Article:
Friday the 13th’s Spooky Micro Moon

Friday the 13th’s Spooky Micro Moon_5d7cd4896d44e.jpeg

This Week

[September 8-14, 2019] A spooky micro moon, “Double Dave” the two-headed snake, and the rest of the week’s weird news from Ripley’s Believe It or Not!

Full Moon on Friday the 13th

As if a full moon on Friday the 13th isn’t spooky enough, tonight’s moon will also be a “micro moon.”

A micro moon occurs when a full moon coincides with apogee—the point in the Moon’s orbit farthest away from earth. The Moon will look a bit dimmer than usual, giving it that spooky, Friday the 13th vibe. This also means that the Moon will appear about 14% smaller and 30% dimmer than when it is at its closest point to Earth, which is known as perigee.

If you’re hoping to catch a glimpse of this spectacle, Central, Mountain, and Pacific time zones can see the eerie full moon tonight (Sept. 13) at 11:32 p.m., 10:32 p.m. and 9:32 p.m., respectively. East Coasters will have to wait until the 14th to see the Moon at its fullest—12:32 a.m.

Palindrome Week

9/10/19 to 9/19/19 is known as Palindrome Week. This means that each day’s date, if delivered in American numerical format, can be read the same forward and backward. There’s been a Palindrome Week every year since 2011, but the next time this neat number game appears won’t be until 2021.

 

 2019 Comedy Wildlife Photography Award Finalists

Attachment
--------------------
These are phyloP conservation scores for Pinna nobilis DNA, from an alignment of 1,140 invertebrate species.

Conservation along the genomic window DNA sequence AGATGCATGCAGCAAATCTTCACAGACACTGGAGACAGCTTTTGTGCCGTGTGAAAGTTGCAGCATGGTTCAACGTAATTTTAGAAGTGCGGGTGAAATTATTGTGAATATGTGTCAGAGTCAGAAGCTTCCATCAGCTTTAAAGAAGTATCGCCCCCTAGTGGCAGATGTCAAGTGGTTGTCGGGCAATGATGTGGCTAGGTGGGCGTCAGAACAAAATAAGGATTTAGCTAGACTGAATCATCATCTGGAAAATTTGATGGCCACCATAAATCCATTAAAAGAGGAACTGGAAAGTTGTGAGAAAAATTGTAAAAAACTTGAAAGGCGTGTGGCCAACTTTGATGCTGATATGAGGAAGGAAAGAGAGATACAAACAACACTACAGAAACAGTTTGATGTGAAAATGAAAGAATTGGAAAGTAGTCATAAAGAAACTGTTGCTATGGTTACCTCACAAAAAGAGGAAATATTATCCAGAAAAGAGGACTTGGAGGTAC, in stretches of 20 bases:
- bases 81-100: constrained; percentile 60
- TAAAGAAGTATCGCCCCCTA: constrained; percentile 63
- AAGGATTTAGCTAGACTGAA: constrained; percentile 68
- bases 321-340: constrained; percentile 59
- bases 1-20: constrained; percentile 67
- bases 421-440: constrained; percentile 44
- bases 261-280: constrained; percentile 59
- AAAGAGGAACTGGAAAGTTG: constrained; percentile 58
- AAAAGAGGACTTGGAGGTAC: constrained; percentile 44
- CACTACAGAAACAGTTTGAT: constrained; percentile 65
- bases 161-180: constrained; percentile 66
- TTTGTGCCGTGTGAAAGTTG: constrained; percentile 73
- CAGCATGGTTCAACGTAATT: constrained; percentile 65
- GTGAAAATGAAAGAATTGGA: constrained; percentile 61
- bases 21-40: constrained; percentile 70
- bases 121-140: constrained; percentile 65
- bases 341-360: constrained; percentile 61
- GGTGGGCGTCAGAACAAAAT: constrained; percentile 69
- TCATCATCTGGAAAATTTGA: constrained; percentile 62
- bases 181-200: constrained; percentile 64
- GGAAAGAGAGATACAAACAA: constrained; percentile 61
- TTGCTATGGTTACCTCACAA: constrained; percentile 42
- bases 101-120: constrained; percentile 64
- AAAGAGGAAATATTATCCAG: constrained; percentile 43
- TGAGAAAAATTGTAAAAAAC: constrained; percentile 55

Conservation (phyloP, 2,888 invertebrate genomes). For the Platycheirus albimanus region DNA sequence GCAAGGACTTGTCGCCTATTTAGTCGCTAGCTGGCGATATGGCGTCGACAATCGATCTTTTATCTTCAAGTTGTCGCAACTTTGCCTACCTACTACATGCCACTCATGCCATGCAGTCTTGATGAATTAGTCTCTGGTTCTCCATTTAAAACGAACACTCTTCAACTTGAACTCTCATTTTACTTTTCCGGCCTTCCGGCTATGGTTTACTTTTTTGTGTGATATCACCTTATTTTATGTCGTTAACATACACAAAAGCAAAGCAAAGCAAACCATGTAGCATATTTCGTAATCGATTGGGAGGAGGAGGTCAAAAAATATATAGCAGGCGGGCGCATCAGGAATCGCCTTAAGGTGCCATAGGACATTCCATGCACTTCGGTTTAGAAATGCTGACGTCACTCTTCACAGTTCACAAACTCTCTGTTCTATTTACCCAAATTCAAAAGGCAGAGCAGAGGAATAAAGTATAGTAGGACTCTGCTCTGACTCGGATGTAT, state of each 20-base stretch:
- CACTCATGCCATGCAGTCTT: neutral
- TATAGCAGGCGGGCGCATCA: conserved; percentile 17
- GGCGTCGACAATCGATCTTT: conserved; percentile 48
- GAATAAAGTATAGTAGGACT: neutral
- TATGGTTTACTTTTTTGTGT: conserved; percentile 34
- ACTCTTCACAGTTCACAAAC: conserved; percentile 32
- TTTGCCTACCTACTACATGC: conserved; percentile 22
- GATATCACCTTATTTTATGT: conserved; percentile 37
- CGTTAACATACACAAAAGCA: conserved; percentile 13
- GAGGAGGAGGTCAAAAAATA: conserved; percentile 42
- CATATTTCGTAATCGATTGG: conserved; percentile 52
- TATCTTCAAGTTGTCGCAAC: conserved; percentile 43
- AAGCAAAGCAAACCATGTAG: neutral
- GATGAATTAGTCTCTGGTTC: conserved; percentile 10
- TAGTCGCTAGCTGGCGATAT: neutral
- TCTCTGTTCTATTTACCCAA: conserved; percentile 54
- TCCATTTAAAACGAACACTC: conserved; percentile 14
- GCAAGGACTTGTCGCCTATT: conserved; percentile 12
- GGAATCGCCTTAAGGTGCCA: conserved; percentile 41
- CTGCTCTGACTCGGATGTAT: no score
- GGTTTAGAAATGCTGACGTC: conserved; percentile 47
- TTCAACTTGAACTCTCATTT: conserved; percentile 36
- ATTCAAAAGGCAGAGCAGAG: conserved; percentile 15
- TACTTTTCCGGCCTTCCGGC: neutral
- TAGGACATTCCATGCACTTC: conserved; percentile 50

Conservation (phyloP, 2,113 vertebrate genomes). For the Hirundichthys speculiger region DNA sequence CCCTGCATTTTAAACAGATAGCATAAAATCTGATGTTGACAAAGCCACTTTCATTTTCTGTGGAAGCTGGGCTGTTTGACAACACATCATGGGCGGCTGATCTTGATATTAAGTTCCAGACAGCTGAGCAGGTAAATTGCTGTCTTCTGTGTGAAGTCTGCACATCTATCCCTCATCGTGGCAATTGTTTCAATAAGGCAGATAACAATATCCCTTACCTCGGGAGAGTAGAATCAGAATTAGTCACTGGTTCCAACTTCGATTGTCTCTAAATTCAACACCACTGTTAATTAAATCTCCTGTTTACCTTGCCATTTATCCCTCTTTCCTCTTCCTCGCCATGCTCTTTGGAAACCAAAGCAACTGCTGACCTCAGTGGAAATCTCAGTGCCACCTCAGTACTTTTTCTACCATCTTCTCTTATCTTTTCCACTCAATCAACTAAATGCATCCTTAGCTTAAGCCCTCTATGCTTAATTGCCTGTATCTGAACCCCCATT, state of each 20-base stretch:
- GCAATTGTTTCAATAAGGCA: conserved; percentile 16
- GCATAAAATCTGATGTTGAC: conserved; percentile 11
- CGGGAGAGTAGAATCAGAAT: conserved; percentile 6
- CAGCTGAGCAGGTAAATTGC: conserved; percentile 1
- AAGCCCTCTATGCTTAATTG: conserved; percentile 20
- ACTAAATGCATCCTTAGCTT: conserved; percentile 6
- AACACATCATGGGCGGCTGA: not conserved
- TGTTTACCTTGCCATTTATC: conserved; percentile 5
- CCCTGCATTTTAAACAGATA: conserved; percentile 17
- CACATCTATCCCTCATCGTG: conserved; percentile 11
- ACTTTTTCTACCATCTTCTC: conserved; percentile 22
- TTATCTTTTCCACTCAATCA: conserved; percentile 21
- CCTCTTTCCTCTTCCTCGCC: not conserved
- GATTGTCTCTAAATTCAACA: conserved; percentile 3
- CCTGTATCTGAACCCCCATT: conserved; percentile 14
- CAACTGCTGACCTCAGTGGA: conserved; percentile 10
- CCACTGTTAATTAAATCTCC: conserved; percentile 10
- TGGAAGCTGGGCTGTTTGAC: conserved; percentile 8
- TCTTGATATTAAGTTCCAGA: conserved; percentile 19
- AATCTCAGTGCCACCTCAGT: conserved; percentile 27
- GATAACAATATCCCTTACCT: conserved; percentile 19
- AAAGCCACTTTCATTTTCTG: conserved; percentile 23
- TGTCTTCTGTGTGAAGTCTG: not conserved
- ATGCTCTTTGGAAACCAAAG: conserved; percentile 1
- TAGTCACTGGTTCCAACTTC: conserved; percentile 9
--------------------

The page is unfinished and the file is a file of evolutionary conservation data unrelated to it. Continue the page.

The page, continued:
These hilariously-timed photographs are a part of this year’s Comedy Wildlife Photography Awards. Through the mix of luck, technical skill, and patience, photographers were able to capture some perfectly-poised shots of animals in the wild. Finalists have recently been unveiled, and final winners will be announced on November 13th. Winners will receive a trophy and a chance to join a weeklong safari in Kenya. Check out the entire gallery for more perfect photo moments of the adorable finalists.

First to Reach Deepest Point in All 5 Oceans

The deepest point in the Arctic Ocean, where the seafloor is 18,209 feet (5,550 meters) down, has been officially explored by a curious diver, Victor Vescovo. Vescovo is not only the first person to reach the seafloor of the Arctic Ocean, but he’s also the first to dive to the deepest part of all the world’s oceans. He said his favorite part of being in the deep was going where no one has gone before and “bringing light to places that haven’t seen it for millions of years.”

“Double Dave” the Two-Headed Rattlesnake

Two herpetologists in New Jersey—both named Dave—discovered a two-headed snake, which they have appropriately named Double-Dave. With two independent heads and one shared body, bicephalic animals rarely survive to maturity in the wild. Knowing this fact, and the vulnerability of this double-headed rattlesnake to natural predators, the Daves decided to take the snake back to their office, where they’ve been feeding and caring for it for several weeks.